So you want to know – “What is the Best Fertilizer for Pothos?”
The Pothos growers have varied care advice. The spider plant growers share the same general care info.
Pothos has a wide range of cultivars, and they tend to have different care requirements.
Several plants in the genus Scindapsus resemble pothos and even bear the name but have needs related to their genus.
All true varieties of pothos are cultivars of a single species, Epipremnum Aureum (ep-ih-PREM-num AW-re-um).
The original plant has several common names, including:
- Devil’s ivy
- Money plant
Popular cultivars include:
Two popular false pothos species are satin pothos (Scindapsus pictus) and its cultivar ‘Trebi.’
While all these pothos plants share appearances or species, they all have different minor requirements. It is always best to figure out which variety you have and cater to its own needs.
To keep all the beautiful traits your pothos offers (such as the pale green of neon pothos, dark green leaves of jade pothos, or the vibrance of variegated plants) requires a careful balance of:
- Temperature range
- Location – indoors or outdoors
- Environmental conditions (heat, humidity)
- Light conditions and light levels – Direct sun, indirect light, bright light
- Regular watering schedule
- The right fertilizer
- Well-drained soil mix
What Pothos Plant Food Should I Use On My Pothos?
Since some pothos plants aren’t pothos, it’s essential to identify your plant before fertilizing.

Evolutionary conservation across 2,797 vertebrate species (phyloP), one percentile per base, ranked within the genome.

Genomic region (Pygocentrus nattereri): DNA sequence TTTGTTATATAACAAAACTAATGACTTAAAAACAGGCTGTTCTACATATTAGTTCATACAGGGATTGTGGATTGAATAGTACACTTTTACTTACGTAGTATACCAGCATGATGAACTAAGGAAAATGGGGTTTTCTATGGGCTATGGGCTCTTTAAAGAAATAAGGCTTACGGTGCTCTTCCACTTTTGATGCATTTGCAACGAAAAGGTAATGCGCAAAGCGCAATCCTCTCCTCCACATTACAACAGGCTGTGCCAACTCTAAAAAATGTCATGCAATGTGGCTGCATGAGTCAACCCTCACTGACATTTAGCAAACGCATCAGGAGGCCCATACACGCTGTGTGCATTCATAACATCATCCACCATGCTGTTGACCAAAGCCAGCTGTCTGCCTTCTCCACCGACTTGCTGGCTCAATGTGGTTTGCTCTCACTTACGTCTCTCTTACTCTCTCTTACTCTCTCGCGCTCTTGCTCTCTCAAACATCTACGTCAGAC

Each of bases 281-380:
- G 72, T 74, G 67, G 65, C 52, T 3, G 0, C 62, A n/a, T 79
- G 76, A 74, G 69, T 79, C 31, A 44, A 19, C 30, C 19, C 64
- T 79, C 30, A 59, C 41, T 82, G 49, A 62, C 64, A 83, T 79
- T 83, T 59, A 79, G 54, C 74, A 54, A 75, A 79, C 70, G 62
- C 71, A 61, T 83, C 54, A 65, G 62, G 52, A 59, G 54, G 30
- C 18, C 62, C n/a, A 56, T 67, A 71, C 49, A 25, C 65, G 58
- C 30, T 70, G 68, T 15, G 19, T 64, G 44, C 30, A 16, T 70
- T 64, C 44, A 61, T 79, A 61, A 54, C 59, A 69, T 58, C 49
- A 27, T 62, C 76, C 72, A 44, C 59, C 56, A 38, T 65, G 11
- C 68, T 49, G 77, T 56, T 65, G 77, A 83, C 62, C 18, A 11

Some basic treatment options are safe to use with all true and false pothos varieties.
Why Fertilizing Pothos Is Important
Pothos are not heavy feeders, but they are fairly fast-growing plants. When pothos doesn’t get enough essential nutrients, they lose vigor and are more vulnerable to pests and disease.
Some insect pests are attracted to sick plants, so your pothos may also become infected.
Moreover, fertilizing your Pothos help them grow strong stems, robust root systems, and healthy leaves.
They need three primary nutrients, which are nitrogen, phosphorus, and potassium. Your Pothos plant will also need macronutrients, including calcium, magnesium, and sulfur. Essential micronutrients include boron, copper, iron, manganese, and zinc.
These nutrients will help sustain plant development and promote healthy growth. It will also aid in processes including water intake and photosynthesis.
Thankfully, pothos is good at telling you when something’s wrong. Yellow leaves are a sign – the soil may be lacking nutrients.
Other signs that your pothos is lacking the nutrients a fertilizer provides include:
- Brown leaf margins
- Fading of variegated leaves and yellowing Pothos leaves
- Leggy vines or drooping leaves
- Slow growth
- Weak roots
General Guidelines for Choosing a Pothos Fertilizer
As mentioned, every cultivar has slightly different needs for optimum health. But, a few baseline methods will work for all pothos plants.
There are many decent fertilizers out on the market.
Use a basic balanced houseplant fertilizer to meet your plants’ nutritional requirements.
In the case of pothos, a balanced fertilizer (i.e., equal NPK ratio, such as 10/10/10) is adjusted to the proper dilution and frequency.
Fertilize as often as required by the type of fertilizer. Avoid using fertilizers during the winter months when pothos is dormant.
Do Not Over Fertilize. You know… a little bit is good, and a little more is better!
Comparing Fertilizer Types
There are five types of fertilizer:
- Used coffee grounds
Each fertilizer has its advantages and disadvantages, especially in regard to pothos plants.